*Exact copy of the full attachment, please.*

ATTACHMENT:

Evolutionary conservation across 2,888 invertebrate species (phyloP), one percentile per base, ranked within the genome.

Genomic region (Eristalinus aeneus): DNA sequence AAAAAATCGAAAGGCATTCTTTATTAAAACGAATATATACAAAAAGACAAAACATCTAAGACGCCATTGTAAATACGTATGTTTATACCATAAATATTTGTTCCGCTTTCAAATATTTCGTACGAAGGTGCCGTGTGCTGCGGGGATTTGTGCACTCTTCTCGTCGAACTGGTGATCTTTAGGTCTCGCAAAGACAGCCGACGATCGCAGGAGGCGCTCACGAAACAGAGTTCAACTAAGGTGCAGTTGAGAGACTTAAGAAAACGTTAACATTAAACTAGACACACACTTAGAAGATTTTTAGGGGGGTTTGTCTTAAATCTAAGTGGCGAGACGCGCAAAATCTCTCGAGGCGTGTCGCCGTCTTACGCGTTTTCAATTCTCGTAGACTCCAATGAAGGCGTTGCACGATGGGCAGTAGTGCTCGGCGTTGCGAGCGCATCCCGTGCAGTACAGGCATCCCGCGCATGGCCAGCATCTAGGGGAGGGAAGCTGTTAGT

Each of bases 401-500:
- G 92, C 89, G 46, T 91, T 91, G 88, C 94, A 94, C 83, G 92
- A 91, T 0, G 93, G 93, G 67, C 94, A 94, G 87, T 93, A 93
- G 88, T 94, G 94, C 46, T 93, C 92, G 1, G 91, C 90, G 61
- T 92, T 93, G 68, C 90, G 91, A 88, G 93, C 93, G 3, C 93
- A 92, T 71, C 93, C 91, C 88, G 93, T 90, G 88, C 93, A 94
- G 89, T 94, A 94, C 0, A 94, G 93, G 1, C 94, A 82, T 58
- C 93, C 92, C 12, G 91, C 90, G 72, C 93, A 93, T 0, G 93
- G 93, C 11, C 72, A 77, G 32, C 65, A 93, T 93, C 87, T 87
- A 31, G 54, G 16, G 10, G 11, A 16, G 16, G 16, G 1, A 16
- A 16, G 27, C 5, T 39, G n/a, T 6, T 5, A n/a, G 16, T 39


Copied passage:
Evolutionary conservation across 2,888 invertebrate species (phyloP), one percentile per base, ranked within the genome.

Genomic region (Eristalinus aeneus): DNA sequence AAAAAATCGAAAGGCATTCTTTATTAAAACGAATATATACAAAAAGACAAAACATCTAAGACGCCATTGTAAATACGTATGTTTATACCATAAATATTTGTTCCGCTTTCAAATATTTCGTACGAAGGTGCCGTGTGCTGCGGGGATTTGTGCACTCTTCTCGTCGAACTGGTGATCTTTAGGTCTCGCAAAGACAGCCGACGATCGCAGGAGGCGCTCACGAAACAGAGTTCAACTAAGGTGCAGTTGAGAGACTTAAGAAAACGTTAACATTAAACTAGACACACACTTAGAAGATTTTTAGGGGGGTTTGTCTTAAATCTAAGTGGCGAGACGCGCAAAATCTCTCGAGGCGTGTCGCCGTCTTACGCGTTTTCAATTCTCGTAGACTCCAATGAAGGCGTTGCACGATGGGCAGTAGTGCTCGGCGTTGCGAGCGCATCCCGTGCAGTACAGGCATCCCGCGCATGGCCAGCATCTAGGGGAGGGAAGCTGTTAGT

Each of bases 401-500:
- G 92, C 89, G 46, T 91, T 91, G 88, C 94, A 94, C 83, G 92
- A 91, T 0, G 93, G 93, G 67, C 94, A 94, G 87, T 93, A 93
- G 88, T 94, G 94, C 46, T 93, C 92, G 1, G 91, C 90, G 61
- T 92, T 93, G 68, C 90, G 91, A 88, G 93, C 93, G 3, C 93
- A 92, T 71, C 93, C 91, C 88, G 93, T 90, G 88, C 93, A 94
- G 89, T 94, A 94, C 0, A 94, G 93, G 1, C 94, A 82, T 58
- C 93, C 92, C 12, G 91, C 90, G 72, C 93, A 93, T 0, G 93
- G 93, C 11, C 72, A 77, G 32, C 65, A 93, T 93, C 87, T 87
- A 31, G 54, G 16, G 10, G 11, A 16, G 16, G 16, G 1, A 16
- A 16, G 27, C 5, T 39, G n/a, T 6, T 5, A n/a, G 16, T 39